wNews: The 5 Phases of Bitcoin

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wNews: The 5 Phases of Bitcoin

Key Takeaways

  • Nigeria took center stage this week as its Senate debated how to keep its currency afloat amidst the rise of Bitcoin.
  • The discussion sparked discussion about what phase of adoption the orange coin is currently in.
  • A $1.5 billion Bitcoin buy from Tesla started off what many called a critical week in crypto news.
  • Bitcoin’s busy week was punctuated by a unique discussion in the Nigerian senate.

    Nigeria’s Bitcoin Problem

    Financial markets often seem to happen in just a few large metropolitan areas. The industry cites Wall Street or the City of London, for example, as global financial hubs. These references do sometimes extend to different parts of Asia as well. 

    This week, though, Nigeria took center stage. And not for reasons you’d expect. 

    During a senate hearing, Nigerian politicians began discussing how to save their local currency amidst the rise of Bitcoin. Already, the country’s central bank has ordered the closing of customer accounts linked to cryptocurrency. Retail banks that don’t follow the mandate risk hefty fines. Binance followed after and began delisting Nigerian Naira pairs.  

    At the senate meeting, however, one politician claimed that “the technology is so strong that…[he doesn’t] know the kind of regulations [they] can do” to stop it. The same politician, Sani Mohammad Musi, went on to say that “Bitcoin has made our currency almost useless or valueless.”

    After the United States, Nigeria moves the most BTC volume on the crypto marketplace Paxful. It’s also hugely popular on peer-to-peer platforms like LocalBitcoins.

    wNews: The 5 Phases of Bitcoin
    The slight dip is likely related to the LocalBitcoins platform adding KYC requirements. Source: CoinDance

    Bitcoin is so popular due to the slow devaluation of the country’s local currency, the Naira (NGN). It’s also crypto-enthusiasts’ preferred narrative. Instead of losing value due to inflation and government intervention, citizens should buy sound money to protect their wealth.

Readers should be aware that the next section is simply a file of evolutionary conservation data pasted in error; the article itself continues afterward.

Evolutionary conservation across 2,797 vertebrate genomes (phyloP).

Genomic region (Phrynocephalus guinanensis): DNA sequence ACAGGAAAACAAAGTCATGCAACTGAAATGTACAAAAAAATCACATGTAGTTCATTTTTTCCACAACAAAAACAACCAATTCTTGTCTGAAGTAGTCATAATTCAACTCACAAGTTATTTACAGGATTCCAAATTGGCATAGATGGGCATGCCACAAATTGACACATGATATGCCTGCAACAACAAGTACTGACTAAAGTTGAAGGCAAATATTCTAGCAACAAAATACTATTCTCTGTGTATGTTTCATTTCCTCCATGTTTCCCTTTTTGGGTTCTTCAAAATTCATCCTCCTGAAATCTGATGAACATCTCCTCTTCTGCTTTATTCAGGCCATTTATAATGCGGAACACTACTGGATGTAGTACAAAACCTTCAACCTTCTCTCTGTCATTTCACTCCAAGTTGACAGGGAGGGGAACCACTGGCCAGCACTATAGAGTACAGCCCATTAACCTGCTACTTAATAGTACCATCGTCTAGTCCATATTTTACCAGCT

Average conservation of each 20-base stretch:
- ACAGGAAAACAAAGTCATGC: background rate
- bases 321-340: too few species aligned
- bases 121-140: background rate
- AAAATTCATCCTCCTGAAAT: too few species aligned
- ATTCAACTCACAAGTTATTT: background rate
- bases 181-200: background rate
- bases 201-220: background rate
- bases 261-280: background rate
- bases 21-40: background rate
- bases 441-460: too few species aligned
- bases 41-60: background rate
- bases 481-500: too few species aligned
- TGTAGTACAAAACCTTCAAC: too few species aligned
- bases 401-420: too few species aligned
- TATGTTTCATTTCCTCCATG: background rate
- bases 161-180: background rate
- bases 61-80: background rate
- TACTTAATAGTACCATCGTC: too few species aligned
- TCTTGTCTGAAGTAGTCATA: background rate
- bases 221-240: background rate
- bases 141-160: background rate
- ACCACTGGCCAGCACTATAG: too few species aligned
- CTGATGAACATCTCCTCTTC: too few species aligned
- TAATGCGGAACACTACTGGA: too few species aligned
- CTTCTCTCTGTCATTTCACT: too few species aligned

Senator Musi is thus half right in saying that BTC is the reason the local currency is dying. The other half falls at the feet of the Central Bank, however. 

    The alpha bank is eyeing a third currency devaluation in less than a year. In doing so, they hope that foreign investors will flock to the continent’s largest economy. Analysts from the South African Rand Merchant Bank wrote: 

    “The next step in ensuring foreign portfolio inflows would be to adjust the currency and, judging by the activity in the onshore futures market, this could happen sooner rather than later.”

    A decade earlier, this sort of loose monetary policy may have worked. These days, though, there’s a new leak, and it’s gaining traction every day. Plus, with large corporations now adding the lead cryptocurrency to their balance sheets, governments must rethink monetary policy and Bitcoin.

    So far, they’ve come to realize that they’re facing an unstoppable force in what is essentially military-grade encryption.

    At such a high level of government, this kind of discussion is now being called a “phase 5” moment. 

    It’s the point in the adoption cycle where it’s no longer nerds playing with BTC but governments and large companies. Nigeria obviously hasn’t adopted the asset. Still, the recent ban and steady volumes indicate that there’s little they can actually do. They also seem quite aware of this fact.

    Indeed the only way that Bitcoin could get pushed aside is if every large economy worldwide made it illegal. This wouldn’t stop hardcore users, of course, but it would certainly curtail further adoption. Stay-at-home moms aren’t interested in getting arrested for shopping online with illegal money after all. 

    The other potential outcome is that it becomes adopted globally. Companies like Tesla and Microstrategy are helping this along, too. 

    wNews: The 5 Phases of Bitcoin
    Bitcoin treasuries dashboard. Source: AssetDash